Wednesday, May 05, 2004

Misc: On varicose veins and standing/sitting for long periods of time

My mother and my sister both have varicose veins. I have the spider veins (smaller, reddish version). Though my previous occupations involved standing/sitting for long periods of time, and now, being a stay-at-home mom, I still do the same when working in my kitchen, or in front of my computer, I still have prevented acquiring those big, unsightly varicose veins despite a strong history.

How to prevent developing them? As what I used to practice with my patients (I was a general practitioner) when I was in the Philippines, I inform them first, explain the pathophysiology of an illness/condition, before proceeding with the approach of management. That was preventive medicine, which is, to me, the level of health care most often ignored by patients, but from which they would benefit most.

So what are varicose veins? These are superficial (as in underneath the skin) veins dilated (enlarged) because of poor circulation of blood, as what happens during prolonged standing and sitting. In some cases, when the blood pools it encourages clotting.

What exactly do we mean by poor circulation? Understand first that we have arteries that pump oxygenated blood away from the heart, and veins that pump unoxeygenated blood back to the heart, mediated by the capillaries.

Veins are less elastic than arteries, and have less pressure. While the arteries can squirt blood as a result of its elastic recoil brought forth by the cardiac output (the volumeof blood that comes out of the heart with every pump), the veins, on the other hand, have less resistance (they don't need it anyway, because at the capillary level, before blood from the tissues is passed on to the veins, there is minimal resistance...only a gentle stream of blood). What they have are valves, that work in such as way as follows:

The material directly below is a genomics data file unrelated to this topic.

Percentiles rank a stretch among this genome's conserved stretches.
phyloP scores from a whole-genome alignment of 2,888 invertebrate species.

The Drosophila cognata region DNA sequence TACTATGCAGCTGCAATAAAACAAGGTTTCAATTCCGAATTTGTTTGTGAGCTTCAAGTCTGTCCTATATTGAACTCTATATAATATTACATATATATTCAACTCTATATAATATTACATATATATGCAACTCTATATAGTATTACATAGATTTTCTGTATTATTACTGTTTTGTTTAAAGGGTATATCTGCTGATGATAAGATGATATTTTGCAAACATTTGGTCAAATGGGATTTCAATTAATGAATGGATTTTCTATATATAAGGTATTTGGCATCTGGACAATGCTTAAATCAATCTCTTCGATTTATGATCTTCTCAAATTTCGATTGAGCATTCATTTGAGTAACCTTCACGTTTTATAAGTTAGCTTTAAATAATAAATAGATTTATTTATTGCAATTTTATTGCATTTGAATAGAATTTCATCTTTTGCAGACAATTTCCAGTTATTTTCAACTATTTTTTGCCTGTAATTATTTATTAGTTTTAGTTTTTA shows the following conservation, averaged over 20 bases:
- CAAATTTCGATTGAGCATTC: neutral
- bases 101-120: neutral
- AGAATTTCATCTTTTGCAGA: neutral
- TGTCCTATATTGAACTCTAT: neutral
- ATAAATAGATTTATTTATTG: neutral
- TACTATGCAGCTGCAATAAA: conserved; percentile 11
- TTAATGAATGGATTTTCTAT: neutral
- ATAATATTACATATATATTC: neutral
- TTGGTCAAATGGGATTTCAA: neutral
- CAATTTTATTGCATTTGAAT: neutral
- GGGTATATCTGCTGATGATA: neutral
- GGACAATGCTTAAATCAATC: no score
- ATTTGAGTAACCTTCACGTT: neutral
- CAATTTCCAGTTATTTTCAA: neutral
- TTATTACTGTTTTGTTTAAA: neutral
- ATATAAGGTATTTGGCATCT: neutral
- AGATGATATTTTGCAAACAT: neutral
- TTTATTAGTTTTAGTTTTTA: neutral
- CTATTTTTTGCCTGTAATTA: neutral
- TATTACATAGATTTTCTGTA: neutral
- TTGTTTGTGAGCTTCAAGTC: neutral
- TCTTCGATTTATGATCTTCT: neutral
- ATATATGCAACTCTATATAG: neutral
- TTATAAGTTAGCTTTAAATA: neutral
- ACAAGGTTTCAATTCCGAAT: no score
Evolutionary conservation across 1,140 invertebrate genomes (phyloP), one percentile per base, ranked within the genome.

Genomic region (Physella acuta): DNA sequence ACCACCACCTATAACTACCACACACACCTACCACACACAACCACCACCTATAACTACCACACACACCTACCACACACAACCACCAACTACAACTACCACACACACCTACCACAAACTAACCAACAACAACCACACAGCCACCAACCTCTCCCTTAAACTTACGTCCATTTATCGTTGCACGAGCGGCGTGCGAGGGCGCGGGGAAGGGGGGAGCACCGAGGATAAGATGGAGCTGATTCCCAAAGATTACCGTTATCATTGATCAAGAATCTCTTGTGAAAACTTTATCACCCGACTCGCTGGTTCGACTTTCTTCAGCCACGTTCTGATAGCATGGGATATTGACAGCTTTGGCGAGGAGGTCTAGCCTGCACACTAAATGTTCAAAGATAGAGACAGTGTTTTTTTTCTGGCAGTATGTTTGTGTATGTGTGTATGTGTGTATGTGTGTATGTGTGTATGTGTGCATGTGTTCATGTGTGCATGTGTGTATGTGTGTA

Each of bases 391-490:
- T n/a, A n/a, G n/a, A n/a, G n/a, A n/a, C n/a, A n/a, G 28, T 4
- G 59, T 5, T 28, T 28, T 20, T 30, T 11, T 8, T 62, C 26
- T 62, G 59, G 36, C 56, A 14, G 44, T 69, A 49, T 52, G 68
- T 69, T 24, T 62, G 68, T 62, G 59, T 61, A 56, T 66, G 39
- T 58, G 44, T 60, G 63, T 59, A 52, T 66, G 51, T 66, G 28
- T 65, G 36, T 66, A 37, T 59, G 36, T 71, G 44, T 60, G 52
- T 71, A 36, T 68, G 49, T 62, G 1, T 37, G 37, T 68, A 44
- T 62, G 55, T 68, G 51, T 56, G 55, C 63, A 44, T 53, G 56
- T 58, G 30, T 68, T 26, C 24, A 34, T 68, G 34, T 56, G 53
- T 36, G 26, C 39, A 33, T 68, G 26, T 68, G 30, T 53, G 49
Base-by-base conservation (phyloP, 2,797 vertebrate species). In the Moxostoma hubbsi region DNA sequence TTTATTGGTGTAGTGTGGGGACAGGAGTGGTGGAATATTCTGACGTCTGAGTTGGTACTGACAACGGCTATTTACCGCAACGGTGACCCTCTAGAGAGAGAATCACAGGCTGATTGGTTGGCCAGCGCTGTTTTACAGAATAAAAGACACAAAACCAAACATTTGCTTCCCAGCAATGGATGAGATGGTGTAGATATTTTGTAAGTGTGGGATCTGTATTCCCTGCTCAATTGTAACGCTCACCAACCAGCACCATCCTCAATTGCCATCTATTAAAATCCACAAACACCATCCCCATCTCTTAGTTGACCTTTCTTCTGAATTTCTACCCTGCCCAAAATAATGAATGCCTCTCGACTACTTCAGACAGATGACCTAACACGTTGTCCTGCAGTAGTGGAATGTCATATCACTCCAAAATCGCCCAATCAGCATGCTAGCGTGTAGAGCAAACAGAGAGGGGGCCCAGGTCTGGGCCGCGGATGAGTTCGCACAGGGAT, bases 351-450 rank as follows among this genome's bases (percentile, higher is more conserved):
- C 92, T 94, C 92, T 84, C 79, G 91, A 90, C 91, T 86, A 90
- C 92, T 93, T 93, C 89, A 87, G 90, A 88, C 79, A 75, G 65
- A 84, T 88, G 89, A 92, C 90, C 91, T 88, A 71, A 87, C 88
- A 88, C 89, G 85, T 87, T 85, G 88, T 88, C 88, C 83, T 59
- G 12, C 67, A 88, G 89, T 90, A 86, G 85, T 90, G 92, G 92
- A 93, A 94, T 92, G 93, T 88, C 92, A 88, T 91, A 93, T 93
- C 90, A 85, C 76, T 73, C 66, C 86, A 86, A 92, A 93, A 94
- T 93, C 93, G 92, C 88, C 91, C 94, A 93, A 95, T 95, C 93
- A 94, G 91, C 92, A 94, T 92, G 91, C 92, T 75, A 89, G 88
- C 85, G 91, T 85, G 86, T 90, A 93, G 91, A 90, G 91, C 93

Every volume of blood added to the veins with every pump of the heart, the veins receive and gradually pump(through the areterial push) back to the heart. For the leg veins, this is hard because of the gravity tending to pull the blood down. Veins have valves that prevent this volume to go back down and pool. However, for the superficial veins in the legs, the burden is severe, thus the tendency for the blood to pool. If pooled blood is enough to stretch the walls of the veins, the valves do not close properly, resulting to more backflow, more stretching, possible blood clotting -- the veins now become so unsightly, like worms.

So to prevent this formation, we must help pump the blood up. How? Move your calf muscles (or simply, your legs) during prolonged standing/sitting. How this helps?

Since the superficial veins are connected to the deep veins (embedded in the muscles), moving these muscles will squeeze the venous blood, pumping it up back to the heart. The vaccum created in these deep veins suck the blood in the superficial veins, thereby helping in continuous flow of blood from the arterial end to the heart.

Those of you who have experienced waiting long for a jeepney for vacant seats, ever noticed how your calf muscles ached, and actually got more relief if you just tried walking while waiting instead of just standing? The relief was because of this unloading of leg veins, in exchange for tired muscles, which to me is healthier than developing varicose veins, in that you develop tone in your leg muscles, and burning more calories. (Although the pollution in Metro Manila is not healthy at all.)

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